# typeof(TSecret) - the secret magic behind .NET generics

How typeof(T) works in .NET generics

## typeof(TSecret) - the secret magic behind .NET generics

In last post we’ve talked about how .NET does code sharing for reference types. This time let’s take a look at how typeof(T) does its black magic.

In particular, how does the code knows what typeof(T) is, in the presence of code sharing?

Obviously if there is no code sharing at all, each method instantiation are different and the code would be instantiated with the correct typeof(T) code where T is a real type, it obviously would “just work”.

Before we dive into the implementation, let’s take a first crack at this problem and see what are the challenges.

# Does Go need async/await?

Does the go language need async/await support?

Recently I’ve been spending a bit of time playing with Go language. Coming from a C++ and C# background, I’ve been wondering what does C# async await (C++ coroutines, or node.js await/promise - pick your choice), would look like in Go.

It turns out go does not need async/await - every thing can be synchronous by default.

Let me explain why I arrived at this conclusion.

But before that, let’s take a look at why we need the async/await in the first place.

# Writing your own NES emulator - writing the main loop

Writing your own NES emulator - writing the main loop

In last post I’ve talked how one would start writing a emulator. Now it’s time to dive a bit deeper to see how we write the main loop to drive the emulation.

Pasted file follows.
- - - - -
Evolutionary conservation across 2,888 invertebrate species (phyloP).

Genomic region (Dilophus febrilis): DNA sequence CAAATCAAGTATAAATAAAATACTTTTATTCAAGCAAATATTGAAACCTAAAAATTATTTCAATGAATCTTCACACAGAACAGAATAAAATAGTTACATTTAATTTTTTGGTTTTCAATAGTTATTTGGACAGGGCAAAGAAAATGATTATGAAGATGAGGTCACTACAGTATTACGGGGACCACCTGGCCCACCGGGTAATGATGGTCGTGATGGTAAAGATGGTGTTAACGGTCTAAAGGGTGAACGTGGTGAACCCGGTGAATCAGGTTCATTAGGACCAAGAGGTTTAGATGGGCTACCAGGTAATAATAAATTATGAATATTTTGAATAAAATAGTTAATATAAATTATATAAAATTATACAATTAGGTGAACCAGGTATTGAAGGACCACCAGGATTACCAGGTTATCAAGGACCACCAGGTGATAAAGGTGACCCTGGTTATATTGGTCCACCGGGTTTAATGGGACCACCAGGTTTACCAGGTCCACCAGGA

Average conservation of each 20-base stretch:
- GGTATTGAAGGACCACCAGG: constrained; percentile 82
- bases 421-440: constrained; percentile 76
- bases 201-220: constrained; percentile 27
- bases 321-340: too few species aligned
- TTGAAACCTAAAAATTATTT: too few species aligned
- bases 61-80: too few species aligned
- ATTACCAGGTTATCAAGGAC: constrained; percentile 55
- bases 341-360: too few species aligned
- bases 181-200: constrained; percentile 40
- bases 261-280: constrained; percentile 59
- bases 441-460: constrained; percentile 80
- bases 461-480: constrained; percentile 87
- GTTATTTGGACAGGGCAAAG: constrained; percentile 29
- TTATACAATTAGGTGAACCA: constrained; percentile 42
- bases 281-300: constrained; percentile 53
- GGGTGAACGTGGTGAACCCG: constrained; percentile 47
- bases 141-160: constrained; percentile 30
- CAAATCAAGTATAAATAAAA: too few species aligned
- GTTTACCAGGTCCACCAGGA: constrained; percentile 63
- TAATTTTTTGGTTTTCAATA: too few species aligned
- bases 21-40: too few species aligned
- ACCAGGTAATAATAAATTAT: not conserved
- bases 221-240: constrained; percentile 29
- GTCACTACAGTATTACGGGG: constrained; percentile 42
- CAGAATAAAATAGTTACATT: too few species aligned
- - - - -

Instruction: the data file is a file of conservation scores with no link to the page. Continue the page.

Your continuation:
# Top secret .NET handles - Part 2 - Ref-Counted handles

Top secret .NET handles - Part 2 - Ref-Counted handles

Last time we talked about .NET dependent handle. It is a handle that promotes secondary if primary is promoted - as if there is a imaginary reference between them. This time let’s take a look at another secret handle - ref-counted handle. A ref-counted handle is a special handle that will become either strong or weak depending on the ref count. It’s only used in COM interop today internally in the CLR.

You can find its definition in gcinterface.h

    /*
* REFCOUNTED HANDLES
*
* Refcounted handles are handles that behave as strong handles while the
* refcount on them is greater than 0 and behave as weak handles otherwise.
*
* N.B. These are currently NOT general purpose.
*      The implementation is tied to COM Interop.
*
*/
HNDTYPE_REFCOUNTED   = 5,


# Top secret .NET handles - Part 1 - Dependent handles

Top secret .NET handles - Part 1 - Dependent handles

.NET publicly has documented 4 kind of handles:

1. Weak (also called Short Weak) - Don’t keep target object alive and will return null when object is gone. The target will become null when the object enters for finalization.

2. WeakTrackResurrection (also called Long Weak) - Don’t keep target object alive and will return null when object is gone. It’ll return the object even when the object is being finalized or resurrected.

3. Normal (also called strong) - keeps target object alive. If you are not careful, you may leak the object.

4. Pinned - Keeps the target object alive and prevents GC from moving this object around. Useful when you are passing this object to native code, as native code won’t know if GC moved it. Note that using a lot of pinning handles may degrade GC performance. The most common offender is pinned strings/arrays in interop calls.

You can also find them described in GCHandle enumeration.

However, besides these 4 types, there are actually more secret internal handle types that are not exposed. In this post I’ll be talking about dependent handle, and why it is totally awesome.